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Elias Goldensky

"Wizard of Photography" Elias Goldensky was born in the small Ukrainian village of Radomysl on September 9, 1867. His father Benjamin was an oculist, and opened a photography studio in the commercial district of Kremenchug in the 1870s. After the assassination of Emperor Alexander II in 1881, the subsequent anti-Semitic pogroms resulted in oppressive living conditions for Jewish families like the Goldenskys. Elias attempted to supplement the family income by becoming a member of a local acting troupe. At the age of 23, he, his father, grandmother, and two younger brothers, emigrated to the United States, and settled in Philadelphia, which at the time was America's second largest city. Philadelphia was the natural choice because of its large Ukrainian Jewish population.

Young Mr. Goldensky quickly joined William J. Kuebler Jr.'s portrait studio as a retoucher. Less than a year later, he began working for Frederick Gutekunst, and spent the next four years as a retoucher and part-time printer. In 1895, Mr. Goldensky opened his own studio, which had stiff competition from the city's more than 130 portrait studios. Despite its ghetto location, Mr. Goldensky's studio quickly earned a reputation for producing elegant portraits that soon grabbed the attention of Philadelphia's most elite citizens.

Surrounded by tall buildings that made a skylight impossible, Mr. Goldensky's portrait sittings required a Percy King Light Controller. What some photographers would regard as an impediment he perceived as a huge creative advantage, stating, "I do not care if I only have an ordinary window, I can get whatever lighting or effect I wish with my light controller". Mr. Goldensky's approach to his subjects was equally unorthodox because he did nothing to dictate the expressions or poses of his sitters. He might suggest a particular chair or pose to his sitters, but firmly adhered to his professional mantra: "Let them be themselves." If he noticed a particular fatigue or sluggishness in a sitter on a particular day, the person would be posed and another attempt would be made at the next appointment. He defended his approach by explaining, "I want individuality... If I cannot put my whole soul into the picture that I am about to make, I will not spoil my reputation nor will I disappoint my sitter by giving him something that anybody can make. I must have results and only the best. I don't care if I do not make a penny out of the sitting". For Mr. Goldensky, the gum print was the perfect process for the wide variety of individual expressions the medium offered. Most of his sitters do not make direct eye contact with the photographer. Instead, they are looking off into the distance that added an aura of mystery to the portraits.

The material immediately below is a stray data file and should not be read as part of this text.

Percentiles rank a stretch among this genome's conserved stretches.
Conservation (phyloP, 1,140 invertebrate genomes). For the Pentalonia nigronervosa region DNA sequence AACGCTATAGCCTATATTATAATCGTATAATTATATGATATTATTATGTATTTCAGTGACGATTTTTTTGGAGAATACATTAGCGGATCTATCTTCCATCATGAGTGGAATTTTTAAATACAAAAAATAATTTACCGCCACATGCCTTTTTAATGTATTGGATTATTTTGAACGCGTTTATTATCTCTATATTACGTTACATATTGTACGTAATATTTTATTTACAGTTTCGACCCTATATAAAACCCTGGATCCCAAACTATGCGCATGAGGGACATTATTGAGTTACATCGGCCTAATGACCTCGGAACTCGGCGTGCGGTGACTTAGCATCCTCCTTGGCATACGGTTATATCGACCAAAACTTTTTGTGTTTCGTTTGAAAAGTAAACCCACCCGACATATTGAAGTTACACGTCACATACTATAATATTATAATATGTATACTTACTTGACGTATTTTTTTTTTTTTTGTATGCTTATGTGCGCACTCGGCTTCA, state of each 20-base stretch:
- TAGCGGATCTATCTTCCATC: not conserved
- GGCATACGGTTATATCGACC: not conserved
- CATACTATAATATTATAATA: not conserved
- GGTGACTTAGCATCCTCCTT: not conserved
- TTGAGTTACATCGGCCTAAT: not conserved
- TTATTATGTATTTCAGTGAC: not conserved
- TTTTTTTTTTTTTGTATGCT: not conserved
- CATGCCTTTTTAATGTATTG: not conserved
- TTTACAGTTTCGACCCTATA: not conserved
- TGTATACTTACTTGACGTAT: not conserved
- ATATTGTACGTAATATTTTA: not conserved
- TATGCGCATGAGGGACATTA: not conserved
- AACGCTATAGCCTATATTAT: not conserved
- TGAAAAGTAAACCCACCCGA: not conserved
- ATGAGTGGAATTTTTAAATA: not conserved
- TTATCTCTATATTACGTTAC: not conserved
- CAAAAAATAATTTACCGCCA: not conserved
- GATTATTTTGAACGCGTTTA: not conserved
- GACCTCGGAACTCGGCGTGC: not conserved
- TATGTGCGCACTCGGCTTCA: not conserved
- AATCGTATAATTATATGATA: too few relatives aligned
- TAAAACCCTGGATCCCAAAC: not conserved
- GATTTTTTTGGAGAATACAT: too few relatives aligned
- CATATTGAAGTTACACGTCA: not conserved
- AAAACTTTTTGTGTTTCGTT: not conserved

Mr. Goldensky's photography studio remained profitable until World War I, when the business of portrait photography began a steady decline that bottomed out during the Great Depression. Nevertheless, he remained in demand as a photographic exhibitor, convention lecturer, and member of several photographic societies. Louis Walton Sipley named Mr. Goldensky to serve on the first board of directors of Philadelphia's American Museum of Photography in 1940. The photographic maverick dubbed the "Wizard of Photography" died from an asthmatic attack on March 10, 1943, and his massive personal archives of 1,500 prints and more than 1,600 negatives and transparencies were donated to the museum. After founder Louis Walton Sipley's death, his widow sold the museum's holdings to the 3M Company, which were donated to the George Eastman House in 1972.


Ref:
1907 Camera: A Practical Magazine for Photographers, Vol. XI (Philadelphia: Columbia Photographic Society), pp. 286-290.

1997 Pennsylvania History, Vol. LXIV (Camp Hill, PA: Plank's Suburban Press), pp. 206-272.

1978 The Valiant Knights of Daguerre: Selected Critical Essays on Photography and Profiles on Photographic Pioneers (Berkeley: University of California Press), pp. 215-220.

1912 Wilson's Photographic Magazine, Vol. XLIX (New York: Edward L. Wilson), pp. 265-267.


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